Wintermelon Soup


I love soup — broth-based soups in particular. It’s a comfort food for me; strange, I suppose, for someone who grew up in the temperate climate of southern California, but I guess it is what it is. Of course, now that I live in New England, I appreciate a bowl of nice hot soup even more so.
Growing up, Mom made two soups that I remember in particular: ham hock soup and wintermelon soup. To be honest, I don’t really have a clear idea whether these were actually two distinct soups or if she would just make ham hock soup and put different things into it, wintermelon being one of them. The memories of the warm savory broth and the delicate, semi-translucent chunks of melon go hand in hand. So when I think of one, I always think of the other.
Over the years, I’ve had cravings for these creations, but never could find the proper ingredients in the local markets. I did find a smoked pork hock at one point, but the resulting soup did not pass muster, let alone reach the warm soupy goodness that I remember. (Frankly, it was just BAD.)

November 2003: Eureka!

Close up: the bounty.

Recently, when we visited my friend DrJ down in Maryland and did a tour of the Baltimore public markets, we came upon hocks that were finally up to the task. We brought a few back with us, and have since had our small freezer cache restocked by her most recent visit.
Wintermelon is also not particularly common, but we haven’t had any trouble finding it in most of the markets in Chinatown and have even found them at Russo’s, one of the local farmstand markets.
So, with the weather turning cold, we decided it was time to make some ham hock wintermelon soup.
Ingredients (quantities guesstimated):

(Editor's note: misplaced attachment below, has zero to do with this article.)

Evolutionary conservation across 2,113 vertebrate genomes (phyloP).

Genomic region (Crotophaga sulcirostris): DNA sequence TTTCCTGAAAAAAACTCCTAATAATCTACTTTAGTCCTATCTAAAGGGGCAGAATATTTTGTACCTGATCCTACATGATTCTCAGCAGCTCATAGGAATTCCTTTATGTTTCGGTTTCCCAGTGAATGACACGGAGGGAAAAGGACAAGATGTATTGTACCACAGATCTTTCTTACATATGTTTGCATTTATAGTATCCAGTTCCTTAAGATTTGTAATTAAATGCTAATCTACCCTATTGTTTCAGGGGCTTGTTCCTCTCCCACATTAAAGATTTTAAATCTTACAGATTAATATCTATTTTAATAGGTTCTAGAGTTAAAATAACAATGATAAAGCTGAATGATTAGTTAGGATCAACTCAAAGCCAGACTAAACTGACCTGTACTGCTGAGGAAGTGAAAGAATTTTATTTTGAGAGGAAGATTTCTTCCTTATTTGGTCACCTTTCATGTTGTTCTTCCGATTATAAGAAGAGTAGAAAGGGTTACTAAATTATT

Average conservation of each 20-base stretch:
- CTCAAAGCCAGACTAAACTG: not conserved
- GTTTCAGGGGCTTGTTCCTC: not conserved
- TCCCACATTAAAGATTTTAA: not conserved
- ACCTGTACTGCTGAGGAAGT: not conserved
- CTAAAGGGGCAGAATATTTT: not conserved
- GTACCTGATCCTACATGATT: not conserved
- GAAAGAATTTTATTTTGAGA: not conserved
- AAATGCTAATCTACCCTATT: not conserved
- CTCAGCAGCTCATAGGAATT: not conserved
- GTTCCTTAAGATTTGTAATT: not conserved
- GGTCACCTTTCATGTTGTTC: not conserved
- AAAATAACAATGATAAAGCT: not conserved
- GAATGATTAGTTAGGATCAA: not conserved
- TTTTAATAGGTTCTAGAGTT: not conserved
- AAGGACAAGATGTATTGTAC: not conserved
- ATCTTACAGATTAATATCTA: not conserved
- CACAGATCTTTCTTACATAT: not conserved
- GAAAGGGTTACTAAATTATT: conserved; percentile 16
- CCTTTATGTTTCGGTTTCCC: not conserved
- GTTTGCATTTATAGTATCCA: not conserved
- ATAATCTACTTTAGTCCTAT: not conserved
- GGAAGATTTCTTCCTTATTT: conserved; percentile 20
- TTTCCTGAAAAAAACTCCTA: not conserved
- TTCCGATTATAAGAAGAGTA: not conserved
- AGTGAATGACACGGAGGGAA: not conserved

2 high-quality Hollins Market ham hocks
1-2 Tbsp dried shrimps
6-8 dried shiitake mushrooms
1 wedge of wintermelon (1/8 of a whole melon)
napa cabbage
1/4 lb bamboo shoot
chinese cooking wine
ginger
vermicelli (mung bean noodles)
white pepper
salt
We started the stock midweek (Thursday, I think), adding two hocks, a handful of dried shrimps (2 Tbsp?) and several (maybe 6-8) largish shiitake mushrooms to a stockpot half-full of water. I brought the water to a boil and then lowered the heat to a simmer. At this stage, you should skim the schmutz that floats to the top, but due to the high-quality nature of our hock supply, there was very little schmutz to be skimmed. We let the stock simmer for a couple of hours and left it outside for the night. (the fridge is always packed and it’s cold enough now that the deck serves as an auxiliary cooler. Foodnerd somehow managed to make space in the fridge the next morning. I really have no idea how she does it but I think it involves the access of 4th dimensional space through some kind of invocation to a pantheon of kitchen deities.)
[I should mention now that you will hear no more of the shitake mushrooms. Normally I love shiitakes, but we bought a crummy batch at Costco, and while they do fine in a soup/broth making capacity, they’re actually quite nasty to eat. When the soup was done we tried one, and promptly fished the remaining mushrooms out and dumped them. Bah. But having said that, the soup was otherwise a great success — you’ll see.]
Anyway.